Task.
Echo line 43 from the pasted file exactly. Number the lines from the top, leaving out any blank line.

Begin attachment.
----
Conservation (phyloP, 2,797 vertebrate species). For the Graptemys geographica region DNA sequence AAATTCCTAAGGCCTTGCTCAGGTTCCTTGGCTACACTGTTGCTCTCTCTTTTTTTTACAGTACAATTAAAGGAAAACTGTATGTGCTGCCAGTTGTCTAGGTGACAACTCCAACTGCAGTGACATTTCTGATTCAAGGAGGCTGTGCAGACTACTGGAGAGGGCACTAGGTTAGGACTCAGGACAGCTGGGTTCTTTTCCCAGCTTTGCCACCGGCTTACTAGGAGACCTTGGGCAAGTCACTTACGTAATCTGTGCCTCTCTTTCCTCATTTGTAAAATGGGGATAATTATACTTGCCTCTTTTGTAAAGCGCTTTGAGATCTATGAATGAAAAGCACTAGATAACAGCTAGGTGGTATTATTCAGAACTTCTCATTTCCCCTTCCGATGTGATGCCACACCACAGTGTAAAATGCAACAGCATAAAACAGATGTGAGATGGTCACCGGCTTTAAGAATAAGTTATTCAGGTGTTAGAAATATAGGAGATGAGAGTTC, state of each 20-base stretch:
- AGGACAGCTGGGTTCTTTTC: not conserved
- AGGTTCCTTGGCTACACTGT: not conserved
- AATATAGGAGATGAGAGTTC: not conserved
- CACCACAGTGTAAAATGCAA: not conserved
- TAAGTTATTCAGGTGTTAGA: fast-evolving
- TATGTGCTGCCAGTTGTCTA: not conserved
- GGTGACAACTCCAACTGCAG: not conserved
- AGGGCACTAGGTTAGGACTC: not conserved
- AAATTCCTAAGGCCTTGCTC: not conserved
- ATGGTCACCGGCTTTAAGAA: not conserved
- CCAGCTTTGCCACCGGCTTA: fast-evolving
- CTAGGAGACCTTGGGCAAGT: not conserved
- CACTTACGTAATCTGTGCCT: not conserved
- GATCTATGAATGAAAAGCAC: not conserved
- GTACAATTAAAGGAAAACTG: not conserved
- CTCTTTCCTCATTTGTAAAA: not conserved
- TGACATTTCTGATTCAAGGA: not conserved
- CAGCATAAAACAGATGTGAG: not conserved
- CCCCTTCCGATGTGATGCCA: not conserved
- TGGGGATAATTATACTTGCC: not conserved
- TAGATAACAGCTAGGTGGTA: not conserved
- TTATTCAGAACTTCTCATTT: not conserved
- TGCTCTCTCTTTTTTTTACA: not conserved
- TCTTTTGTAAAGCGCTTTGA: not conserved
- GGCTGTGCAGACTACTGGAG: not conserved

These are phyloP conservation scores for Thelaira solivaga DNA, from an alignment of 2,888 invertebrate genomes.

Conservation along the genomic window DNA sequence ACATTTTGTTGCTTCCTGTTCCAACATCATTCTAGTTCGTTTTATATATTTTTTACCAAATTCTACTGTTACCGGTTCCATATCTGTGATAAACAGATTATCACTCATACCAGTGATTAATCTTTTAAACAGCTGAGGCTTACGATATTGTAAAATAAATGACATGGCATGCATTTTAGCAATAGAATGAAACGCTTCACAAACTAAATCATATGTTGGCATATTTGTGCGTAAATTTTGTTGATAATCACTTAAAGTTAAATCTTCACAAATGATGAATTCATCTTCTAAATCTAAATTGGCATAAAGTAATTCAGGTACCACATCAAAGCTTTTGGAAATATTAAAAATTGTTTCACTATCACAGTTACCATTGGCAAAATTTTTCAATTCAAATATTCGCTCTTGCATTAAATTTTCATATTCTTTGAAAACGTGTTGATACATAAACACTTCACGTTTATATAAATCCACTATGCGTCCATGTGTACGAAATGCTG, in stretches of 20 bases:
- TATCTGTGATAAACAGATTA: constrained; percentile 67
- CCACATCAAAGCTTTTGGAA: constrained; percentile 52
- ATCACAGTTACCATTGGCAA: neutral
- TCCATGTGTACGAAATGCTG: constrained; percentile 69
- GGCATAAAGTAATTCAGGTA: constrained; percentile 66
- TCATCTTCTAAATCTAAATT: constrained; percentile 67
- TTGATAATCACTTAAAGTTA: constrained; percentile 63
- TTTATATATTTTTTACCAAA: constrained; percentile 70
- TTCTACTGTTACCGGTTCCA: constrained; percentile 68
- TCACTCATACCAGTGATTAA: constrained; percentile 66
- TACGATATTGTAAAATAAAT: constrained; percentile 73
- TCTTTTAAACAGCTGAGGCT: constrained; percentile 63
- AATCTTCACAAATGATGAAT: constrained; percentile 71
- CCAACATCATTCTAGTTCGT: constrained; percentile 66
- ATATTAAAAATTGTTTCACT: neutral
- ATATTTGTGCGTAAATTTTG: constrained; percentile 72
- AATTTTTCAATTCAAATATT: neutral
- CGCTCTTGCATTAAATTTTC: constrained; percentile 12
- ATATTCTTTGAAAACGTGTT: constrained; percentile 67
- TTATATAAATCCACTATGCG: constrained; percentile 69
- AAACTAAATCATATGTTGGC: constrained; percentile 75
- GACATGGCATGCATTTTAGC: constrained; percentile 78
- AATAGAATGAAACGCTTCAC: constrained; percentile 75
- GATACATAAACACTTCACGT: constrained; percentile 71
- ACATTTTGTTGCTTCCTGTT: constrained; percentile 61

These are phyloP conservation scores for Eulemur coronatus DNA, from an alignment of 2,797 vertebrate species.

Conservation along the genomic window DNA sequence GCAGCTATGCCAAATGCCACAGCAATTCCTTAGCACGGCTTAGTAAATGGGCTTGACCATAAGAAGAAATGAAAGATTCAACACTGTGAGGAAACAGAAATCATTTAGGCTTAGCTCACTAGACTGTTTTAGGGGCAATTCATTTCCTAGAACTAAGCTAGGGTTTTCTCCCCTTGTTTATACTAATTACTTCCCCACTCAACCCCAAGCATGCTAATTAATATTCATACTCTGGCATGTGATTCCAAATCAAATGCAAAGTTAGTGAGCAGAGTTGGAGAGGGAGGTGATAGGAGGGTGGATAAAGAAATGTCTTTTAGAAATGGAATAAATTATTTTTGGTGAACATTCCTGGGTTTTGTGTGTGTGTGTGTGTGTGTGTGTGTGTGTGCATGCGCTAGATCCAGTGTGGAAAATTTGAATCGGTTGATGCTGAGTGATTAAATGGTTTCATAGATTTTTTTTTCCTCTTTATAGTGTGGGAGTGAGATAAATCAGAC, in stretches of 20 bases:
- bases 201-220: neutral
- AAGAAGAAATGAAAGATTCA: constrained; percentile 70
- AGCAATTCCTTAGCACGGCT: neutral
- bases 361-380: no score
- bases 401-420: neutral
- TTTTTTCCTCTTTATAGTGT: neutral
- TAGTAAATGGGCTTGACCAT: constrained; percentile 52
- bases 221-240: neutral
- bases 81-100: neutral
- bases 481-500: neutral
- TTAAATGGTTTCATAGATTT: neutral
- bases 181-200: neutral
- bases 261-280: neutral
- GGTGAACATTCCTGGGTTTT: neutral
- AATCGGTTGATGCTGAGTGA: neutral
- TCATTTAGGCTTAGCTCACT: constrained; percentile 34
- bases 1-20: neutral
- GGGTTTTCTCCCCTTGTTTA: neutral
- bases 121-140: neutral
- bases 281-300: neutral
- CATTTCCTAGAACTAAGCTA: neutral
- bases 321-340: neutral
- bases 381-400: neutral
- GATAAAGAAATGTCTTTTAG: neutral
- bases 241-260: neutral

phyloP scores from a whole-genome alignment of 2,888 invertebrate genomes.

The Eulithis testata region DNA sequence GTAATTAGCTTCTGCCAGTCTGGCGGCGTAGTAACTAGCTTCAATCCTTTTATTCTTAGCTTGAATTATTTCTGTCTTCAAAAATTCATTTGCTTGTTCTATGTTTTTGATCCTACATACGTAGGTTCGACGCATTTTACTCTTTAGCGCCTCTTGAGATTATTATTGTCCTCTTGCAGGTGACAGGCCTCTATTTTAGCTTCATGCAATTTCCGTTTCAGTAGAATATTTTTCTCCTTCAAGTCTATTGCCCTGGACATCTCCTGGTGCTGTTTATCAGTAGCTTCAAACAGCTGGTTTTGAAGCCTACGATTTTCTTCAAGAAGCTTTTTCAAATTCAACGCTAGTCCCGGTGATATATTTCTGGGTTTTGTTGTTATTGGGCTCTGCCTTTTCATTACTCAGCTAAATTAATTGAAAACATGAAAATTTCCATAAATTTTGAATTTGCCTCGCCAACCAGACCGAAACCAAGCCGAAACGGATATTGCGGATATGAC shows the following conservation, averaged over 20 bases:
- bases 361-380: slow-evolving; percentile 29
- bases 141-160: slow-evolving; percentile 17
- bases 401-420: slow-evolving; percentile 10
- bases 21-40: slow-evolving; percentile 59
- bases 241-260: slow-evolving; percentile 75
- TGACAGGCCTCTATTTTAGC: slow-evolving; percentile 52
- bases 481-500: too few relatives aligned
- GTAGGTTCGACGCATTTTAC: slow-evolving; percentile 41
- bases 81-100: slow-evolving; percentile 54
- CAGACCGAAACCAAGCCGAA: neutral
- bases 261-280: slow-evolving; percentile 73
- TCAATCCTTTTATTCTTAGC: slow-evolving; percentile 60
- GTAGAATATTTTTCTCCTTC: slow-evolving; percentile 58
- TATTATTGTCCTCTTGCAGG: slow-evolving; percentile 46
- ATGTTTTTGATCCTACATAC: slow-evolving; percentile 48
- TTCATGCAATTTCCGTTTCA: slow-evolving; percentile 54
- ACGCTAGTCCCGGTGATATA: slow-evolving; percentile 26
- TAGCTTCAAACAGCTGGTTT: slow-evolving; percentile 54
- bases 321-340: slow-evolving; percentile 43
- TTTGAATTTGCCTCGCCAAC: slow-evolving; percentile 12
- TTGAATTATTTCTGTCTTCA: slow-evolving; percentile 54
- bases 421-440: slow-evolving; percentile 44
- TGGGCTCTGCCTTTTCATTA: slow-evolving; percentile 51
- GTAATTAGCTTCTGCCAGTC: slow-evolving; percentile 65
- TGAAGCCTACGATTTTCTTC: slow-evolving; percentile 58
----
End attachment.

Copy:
- ATATTAAAAATTGTTTCACT: neutral